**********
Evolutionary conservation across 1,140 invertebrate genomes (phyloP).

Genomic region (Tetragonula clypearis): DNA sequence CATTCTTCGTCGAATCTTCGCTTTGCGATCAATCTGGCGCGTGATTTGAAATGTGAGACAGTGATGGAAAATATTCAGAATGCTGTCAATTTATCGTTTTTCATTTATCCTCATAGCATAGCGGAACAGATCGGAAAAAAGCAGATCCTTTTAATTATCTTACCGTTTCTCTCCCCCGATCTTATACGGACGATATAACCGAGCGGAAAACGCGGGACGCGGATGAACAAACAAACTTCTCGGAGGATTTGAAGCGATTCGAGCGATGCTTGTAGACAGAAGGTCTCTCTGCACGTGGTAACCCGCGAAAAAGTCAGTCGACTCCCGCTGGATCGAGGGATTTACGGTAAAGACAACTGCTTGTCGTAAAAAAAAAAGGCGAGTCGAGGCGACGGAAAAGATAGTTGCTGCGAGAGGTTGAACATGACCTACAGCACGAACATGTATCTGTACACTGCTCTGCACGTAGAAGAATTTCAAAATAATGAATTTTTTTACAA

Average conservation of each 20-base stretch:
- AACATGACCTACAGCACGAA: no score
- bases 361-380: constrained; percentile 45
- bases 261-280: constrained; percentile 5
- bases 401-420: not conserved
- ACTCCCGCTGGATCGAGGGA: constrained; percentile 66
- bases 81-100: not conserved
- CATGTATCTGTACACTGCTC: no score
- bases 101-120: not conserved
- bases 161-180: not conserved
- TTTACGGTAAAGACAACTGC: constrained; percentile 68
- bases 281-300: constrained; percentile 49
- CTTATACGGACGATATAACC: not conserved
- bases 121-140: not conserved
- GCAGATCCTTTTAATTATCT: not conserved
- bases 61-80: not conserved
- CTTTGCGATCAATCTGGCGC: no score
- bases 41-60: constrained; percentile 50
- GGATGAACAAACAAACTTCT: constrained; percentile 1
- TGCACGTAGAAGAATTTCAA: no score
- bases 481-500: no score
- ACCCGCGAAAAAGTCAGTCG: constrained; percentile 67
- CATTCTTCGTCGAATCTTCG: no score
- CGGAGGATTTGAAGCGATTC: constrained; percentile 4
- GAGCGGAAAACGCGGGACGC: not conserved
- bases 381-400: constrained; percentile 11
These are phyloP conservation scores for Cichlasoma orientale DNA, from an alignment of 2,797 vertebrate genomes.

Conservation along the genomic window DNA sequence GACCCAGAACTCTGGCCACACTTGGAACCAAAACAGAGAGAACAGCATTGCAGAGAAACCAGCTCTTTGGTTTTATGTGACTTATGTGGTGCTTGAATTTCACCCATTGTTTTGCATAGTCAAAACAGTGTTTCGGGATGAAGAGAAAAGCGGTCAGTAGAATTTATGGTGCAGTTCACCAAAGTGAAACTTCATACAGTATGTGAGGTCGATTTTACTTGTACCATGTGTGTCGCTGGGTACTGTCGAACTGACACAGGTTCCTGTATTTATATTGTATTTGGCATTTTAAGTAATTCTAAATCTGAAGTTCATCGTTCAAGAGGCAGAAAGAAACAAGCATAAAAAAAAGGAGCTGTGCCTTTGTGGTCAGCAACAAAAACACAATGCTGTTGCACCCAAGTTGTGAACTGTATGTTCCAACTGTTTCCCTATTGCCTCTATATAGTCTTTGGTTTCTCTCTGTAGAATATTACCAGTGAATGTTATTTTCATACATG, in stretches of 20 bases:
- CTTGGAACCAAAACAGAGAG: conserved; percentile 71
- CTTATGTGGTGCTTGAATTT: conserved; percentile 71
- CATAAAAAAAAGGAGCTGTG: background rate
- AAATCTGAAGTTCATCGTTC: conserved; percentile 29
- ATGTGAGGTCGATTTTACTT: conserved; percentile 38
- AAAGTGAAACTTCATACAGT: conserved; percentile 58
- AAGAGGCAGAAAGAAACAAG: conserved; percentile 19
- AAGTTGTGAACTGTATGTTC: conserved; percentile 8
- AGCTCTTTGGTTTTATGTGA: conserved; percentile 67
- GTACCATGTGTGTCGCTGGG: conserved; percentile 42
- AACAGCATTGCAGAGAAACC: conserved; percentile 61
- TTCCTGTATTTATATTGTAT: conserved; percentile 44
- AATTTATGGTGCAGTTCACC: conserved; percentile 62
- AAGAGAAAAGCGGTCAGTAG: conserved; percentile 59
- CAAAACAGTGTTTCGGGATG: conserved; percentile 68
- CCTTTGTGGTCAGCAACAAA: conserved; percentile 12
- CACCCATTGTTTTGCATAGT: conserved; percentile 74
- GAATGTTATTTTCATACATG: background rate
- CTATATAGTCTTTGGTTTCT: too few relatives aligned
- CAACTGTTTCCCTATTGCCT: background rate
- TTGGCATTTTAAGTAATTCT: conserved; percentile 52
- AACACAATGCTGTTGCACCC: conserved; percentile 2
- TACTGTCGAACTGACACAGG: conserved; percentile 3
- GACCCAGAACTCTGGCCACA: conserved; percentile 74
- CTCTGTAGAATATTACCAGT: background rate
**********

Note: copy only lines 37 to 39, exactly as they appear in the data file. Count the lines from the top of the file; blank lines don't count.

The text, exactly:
- AAGAGGCAGAAAGAAACAAG: conserved; percentile 19
- AAGTTGTGAACTGTATGTTC: conserved; percentile 8
- AGCTCTTTGGTTTTATGTGA: conserved; percentile 67